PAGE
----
They wanted Clark to have direct communication with the chief secretary, Greenwood, with no "possibility of leakage". Greenwood responded that Clark "can send me information he can withhold from the King, the Pope and James MacMahon".

MacMahon, a Catholic born in Belfast who grew up in Armagh, was, like Anderson, an under-secretary in Dublin Castle. Unionists believed MacMahon was a nationalist sympathiser and he came in for particular ire from them.

Clark remained answerable to Dublin Castle but as time went on became more and more independent of Dublin. He knew what was expected of him and he soon dispelled unionist apprehension. From the start he worked consistently and uncompromisingly for the interests of the future Northern Ireland government.

Northern Ireland was presented with a workable administration from the very moment it came into being, thanks largely to the efforts of Clark. He, supported by a small team of no more than 20, worked tirelessly from his appointment in September 1920 to set up the machinery of a new jurisdiction with very little to work with, as he testified, "I found myself… setting out to form a new 'administration' armed only with a table, a chair and an act of Parliament".

Clark himself worked 16-hour days, seven days a week to make sure Northern Ireland had a functioning government from its establishment. He claimed, "I will do my best to fulfil my role as 'John the Baptist', and as far as can be done with the small staff at my disposal, get together information and 'prepare the way'".

His first tasks were to establish and regularise the Ulster Special Constabulary and, a largely unsuccessful one, to negotiate the return of Catholics to the Belfast shipyards and other places of works after the riots of the summer of 1920.

He also established a framework for seven new government departments, organised buildings for those departments as well as their furniture and office equipment, recruited personnel for the new civil service, attempted to source accommodation for the new civil service, and secured instructions, guidelines and templates from different departments in London and Dublin on how to run a department.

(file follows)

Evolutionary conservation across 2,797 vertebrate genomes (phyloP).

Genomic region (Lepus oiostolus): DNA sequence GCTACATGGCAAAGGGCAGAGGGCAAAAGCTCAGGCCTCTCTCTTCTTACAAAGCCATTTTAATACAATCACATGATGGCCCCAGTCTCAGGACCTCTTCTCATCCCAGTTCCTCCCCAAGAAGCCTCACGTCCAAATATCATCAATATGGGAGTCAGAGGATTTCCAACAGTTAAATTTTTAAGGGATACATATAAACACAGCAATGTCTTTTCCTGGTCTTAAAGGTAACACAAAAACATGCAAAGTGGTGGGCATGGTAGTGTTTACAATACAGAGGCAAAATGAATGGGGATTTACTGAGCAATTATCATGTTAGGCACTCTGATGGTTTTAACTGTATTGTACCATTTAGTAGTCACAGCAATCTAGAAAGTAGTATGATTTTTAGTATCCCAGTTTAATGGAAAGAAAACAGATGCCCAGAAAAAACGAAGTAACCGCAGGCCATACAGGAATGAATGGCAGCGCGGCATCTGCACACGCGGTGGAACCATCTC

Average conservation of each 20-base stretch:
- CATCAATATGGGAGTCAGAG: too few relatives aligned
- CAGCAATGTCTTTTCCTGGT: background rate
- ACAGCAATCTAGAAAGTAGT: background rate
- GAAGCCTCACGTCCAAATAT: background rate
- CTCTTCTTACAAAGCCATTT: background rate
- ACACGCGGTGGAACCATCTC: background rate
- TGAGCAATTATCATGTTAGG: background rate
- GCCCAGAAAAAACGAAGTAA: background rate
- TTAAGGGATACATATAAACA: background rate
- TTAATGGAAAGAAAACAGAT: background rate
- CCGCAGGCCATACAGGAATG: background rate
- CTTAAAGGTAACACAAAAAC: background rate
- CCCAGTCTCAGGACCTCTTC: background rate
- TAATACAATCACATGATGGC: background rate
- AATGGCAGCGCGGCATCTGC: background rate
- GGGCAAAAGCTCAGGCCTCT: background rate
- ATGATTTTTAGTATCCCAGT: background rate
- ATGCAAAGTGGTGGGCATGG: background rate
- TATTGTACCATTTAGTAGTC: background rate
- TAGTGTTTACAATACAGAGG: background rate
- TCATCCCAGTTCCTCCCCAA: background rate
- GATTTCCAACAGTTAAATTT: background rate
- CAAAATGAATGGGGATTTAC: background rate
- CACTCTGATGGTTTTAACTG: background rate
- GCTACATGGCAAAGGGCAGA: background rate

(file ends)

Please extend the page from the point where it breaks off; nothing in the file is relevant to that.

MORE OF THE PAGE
Clark’s efforts were somewhat handicapped as the existing all-Ireland system was bureaucratic and cumbersome, "unsuited to modern means".

He was in constant communication with Craig in the lead-up to the formation of Northern Ireland, ensuring a functioning jurisdiction would be operational from day one.

Craig was directly involved in determining the appropriate number and functions of the future northern departments. Clark sent a memo to Craig on the recruitment recommendations for the Northern Ireland civil service including the instructions that "no preference to be given to anyone based on religious belief" and "competition for places should be open to women".

He warned "against adopting an official policy that would disadvantage Catholics in securing government employment" as religious discrimination was illegal under the Government of Ireland Act. Such advice from Clark was barely heeded.

As Northern Ireland looks to appoint a new head of the civil service, it is apt now to look at the first holder of that office, Ernest Clark.

Although Clark remains a relatively unknown figure, the crucial role he played in making Northern Ireland a reality should not be ignored. His work in creating government departments and recruiting a new civil service, at a time when the political environment in Ireland was extremely volatile, provided structures and a semblance of stability to the new political entity of Northern Ireland, vital at a time when its survival was most at threat.

It is for this reason that the future Northern Ireland prime minister Basil Brooke described Clark as "midwife to the new Province of Ulster".

:: Cormac Moore is author of Birth of the Border: The Impact of Partition in Ireland (Merrion Press).